Hundreds Mourn Myra Kraft
Funeral services for Myra Kraft, wife of New England Patriots owner Robert Kraft, brought hundreds of people from the worlds of football and philanthropy together Friday at Temple Emanuel in Newton.
Kraft died of cancer Wednesday. She was 68.
Present and former Patriots quarterbacks Tom Brady and Drew Bledsoe talked for a long time outside the temple after services.
Wes Welker was among the many other once- and current Patriots players to pay their respects.
Former Patriots running back Curtis Martin said Myra Kraft had more to do with making some players feel like part of a family than even her husband did.
"She always made this great chicken soup and it became my favorite," Martin said. "She knew that I was up here by myself and was eating out most of the time, so she would always offer."
Martin said he regrets never having a chance to thank Kraft for taking him under her wing when he was a rookie.
Among the many mourners were real-estate developer Donald Trump and Roman Catholic Archbishop of Boston Cardinal Sean O'Malley.
Myra's son David Kraft talked about how when he was on a vacation in South Africa as an 11-year-old, his mother took him to a shanty town because she wanted her children to see the uglier side of the human condition. He said she didn't want their vacation to be all gold mines and safaris.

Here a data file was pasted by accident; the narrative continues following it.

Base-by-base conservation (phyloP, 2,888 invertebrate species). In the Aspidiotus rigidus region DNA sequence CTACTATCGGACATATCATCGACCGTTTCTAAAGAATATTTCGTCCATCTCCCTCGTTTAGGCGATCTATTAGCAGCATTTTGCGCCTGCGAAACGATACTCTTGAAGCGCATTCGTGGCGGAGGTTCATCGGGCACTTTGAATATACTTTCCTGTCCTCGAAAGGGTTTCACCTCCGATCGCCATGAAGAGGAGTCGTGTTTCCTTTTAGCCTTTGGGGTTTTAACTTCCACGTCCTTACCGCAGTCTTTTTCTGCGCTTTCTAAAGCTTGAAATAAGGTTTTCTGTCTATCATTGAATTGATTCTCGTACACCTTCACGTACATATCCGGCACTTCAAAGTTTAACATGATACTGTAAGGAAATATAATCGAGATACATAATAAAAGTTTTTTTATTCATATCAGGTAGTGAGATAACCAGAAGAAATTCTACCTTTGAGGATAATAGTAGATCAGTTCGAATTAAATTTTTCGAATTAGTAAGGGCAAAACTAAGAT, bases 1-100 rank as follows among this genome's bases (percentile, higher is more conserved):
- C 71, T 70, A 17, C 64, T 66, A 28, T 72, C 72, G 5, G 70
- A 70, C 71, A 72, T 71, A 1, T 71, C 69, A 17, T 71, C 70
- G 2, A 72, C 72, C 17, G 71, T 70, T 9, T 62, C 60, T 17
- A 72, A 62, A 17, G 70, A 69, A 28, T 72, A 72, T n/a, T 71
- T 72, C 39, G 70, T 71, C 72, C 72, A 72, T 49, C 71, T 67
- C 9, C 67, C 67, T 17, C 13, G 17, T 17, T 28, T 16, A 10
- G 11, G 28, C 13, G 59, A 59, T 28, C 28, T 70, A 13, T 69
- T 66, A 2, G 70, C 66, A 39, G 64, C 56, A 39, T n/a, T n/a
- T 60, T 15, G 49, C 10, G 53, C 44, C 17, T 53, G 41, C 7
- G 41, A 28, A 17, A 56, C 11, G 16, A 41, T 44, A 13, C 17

"You can't be a philanthropist if you look at the world through rose-tinted glasses," David Kraft said of his mother, who he said was a realist that saw the world as it was.
Another son, Jonathan Kraft, spent Thursday negotiating the NFL players' contract in Atlanta, but was back in Newton for the funeral. He recalled how, on that same vacation to Apartheid South Africa, his mother tried to come to the defense of a black man about to be arrested for not having the right papers.
Myra Kraft confronted the police officers and told them that she did not have the right papers, demanding that they arrest her, too. Jonathan, remembering that his father had asked him not to let his mother get into trouble, picked her up and carried her away over his shoulder, as she hit him in protest.
This program aired on July 22, 2011. The audio for this program is not available.